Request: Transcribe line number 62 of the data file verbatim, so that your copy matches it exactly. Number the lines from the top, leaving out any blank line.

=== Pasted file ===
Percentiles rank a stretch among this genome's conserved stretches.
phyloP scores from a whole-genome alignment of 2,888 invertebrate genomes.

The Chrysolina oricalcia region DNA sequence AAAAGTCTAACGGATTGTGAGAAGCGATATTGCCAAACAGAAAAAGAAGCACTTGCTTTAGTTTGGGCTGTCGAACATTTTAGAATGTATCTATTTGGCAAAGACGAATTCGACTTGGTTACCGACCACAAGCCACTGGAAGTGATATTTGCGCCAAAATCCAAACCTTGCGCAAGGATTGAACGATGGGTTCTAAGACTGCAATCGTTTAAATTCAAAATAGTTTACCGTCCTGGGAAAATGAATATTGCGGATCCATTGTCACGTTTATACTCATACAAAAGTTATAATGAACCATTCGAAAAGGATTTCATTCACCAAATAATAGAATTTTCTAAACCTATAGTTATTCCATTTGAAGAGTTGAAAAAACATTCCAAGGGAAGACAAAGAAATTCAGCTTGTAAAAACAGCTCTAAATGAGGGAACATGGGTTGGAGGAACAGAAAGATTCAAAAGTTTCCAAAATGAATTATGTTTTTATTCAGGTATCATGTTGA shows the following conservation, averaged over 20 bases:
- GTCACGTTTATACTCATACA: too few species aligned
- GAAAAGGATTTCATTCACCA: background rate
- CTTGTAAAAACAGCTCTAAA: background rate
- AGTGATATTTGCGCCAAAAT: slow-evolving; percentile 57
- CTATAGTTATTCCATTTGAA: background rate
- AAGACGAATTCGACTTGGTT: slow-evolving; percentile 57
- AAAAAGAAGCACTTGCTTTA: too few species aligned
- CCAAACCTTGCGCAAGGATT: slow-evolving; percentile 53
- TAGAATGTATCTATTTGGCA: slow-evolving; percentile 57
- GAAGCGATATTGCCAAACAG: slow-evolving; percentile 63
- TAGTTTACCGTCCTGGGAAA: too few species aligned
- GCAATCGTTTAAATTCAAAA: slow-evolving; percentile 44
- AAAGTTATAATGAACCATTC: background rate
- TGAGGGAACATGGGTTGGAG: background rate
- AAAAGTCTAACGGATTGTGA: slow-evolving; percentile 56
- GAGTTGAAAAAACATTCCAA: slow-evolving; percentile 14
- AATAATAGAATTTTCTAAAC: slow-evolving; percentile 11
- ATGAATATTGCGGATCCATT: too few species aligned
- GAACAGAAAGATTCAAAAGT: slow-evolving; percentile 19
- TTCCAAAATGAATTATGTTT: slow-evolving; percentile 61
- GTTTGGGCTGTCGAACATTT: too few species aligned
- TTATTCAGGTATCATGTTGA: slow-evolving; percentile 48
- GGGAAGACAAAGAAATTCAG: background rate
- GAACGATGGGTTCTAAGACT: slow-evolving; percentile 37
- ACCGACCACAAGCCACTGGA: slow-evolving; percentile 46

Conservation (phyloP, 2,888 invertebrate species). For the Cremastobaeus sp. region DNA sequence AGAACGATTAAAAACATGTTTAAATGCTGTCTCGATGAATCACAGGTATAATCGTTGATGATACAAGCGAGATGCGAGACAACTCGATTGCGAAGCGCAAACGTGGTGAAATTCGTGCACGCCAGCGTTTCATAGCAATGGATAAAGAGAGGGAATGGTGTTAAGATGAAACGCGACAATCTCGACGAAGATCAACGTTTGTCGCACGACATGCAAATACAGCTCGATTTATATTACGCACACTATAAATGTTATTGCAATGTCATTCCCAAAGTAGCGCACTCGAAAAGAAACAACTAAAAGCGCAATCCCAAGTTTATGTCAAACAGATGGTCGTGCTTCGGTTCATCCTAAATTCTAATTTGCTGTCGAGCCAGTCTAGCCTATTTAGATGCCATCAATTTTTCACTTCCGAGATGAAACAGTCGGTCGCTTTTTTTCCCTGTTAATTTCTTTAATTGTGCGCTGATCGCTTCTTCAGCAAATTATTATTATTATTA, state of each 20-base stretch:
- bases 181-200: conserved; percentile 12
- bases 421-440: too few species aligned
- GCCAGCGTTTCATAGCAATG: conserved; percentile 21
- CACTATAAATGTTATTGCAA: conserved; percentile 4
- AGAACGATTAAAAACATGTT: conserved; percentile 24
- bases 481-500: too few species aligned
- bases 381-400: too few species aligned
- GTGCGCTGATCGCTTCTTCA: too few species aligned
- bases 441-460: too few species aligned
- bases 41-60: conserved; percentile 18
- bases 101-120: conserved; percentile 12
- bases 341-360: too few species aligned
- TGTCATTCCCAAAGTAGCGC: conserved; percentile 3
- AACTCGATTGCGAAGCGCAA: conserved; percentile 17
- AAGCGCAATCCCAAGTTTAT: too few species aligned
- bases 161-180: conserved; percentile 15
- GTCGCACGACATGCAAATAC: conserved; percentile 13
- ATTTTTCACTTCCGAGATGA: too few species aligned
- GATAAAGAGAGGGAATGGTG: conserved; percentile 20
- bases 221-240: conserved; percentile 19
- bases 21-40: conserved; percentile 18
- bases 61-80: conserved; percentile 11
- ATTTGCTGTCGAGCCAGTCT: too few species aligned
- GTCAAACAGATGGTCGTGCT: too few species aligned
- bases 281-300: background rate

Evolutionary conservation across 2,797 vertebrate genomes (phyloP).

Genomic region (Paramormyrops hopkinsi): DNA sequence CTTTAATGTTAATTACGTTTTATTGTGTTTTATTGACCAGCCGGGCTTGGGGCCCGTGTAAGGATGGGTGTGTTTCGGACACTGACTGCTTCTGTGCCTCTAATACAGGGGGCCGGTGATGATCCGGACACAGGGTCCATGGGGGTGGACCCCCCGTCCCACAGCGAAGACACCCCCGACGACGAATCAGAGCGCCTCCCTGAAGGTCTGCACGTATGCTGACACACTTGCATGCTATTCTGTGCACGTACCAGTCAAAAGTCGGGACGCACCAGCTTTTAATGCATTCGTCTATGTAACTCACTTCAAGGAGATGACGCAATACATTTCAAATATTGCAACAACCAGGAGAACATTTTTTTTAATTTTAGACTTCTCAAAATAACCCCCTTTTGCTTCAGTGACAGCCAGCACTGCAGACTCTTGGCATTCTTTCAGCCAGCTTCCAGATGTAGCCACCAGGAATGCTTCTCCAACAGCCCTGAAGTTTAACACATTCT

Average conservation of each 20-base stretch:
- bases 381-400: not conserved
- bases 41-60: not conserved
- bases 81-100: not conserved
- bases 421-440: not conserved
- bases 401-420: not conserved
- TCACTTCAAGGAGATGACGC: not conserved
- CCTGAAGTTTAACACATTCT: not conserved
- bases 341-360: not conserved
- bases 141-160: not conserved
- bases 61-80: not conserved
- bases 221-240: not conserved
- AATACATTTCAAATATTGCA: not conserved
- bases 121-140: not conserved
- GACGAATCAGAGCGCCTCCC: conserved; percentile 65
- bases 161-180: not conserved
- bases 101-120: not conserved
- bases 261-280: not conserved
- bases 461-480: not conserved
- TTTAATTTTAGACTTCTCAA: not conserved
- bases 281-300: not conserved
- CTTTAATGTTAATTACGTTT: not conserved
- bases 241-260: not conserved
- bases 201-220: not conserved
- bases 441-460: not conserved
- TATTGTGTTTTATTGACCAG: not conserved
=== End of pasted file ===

- bases 401-420: not conserved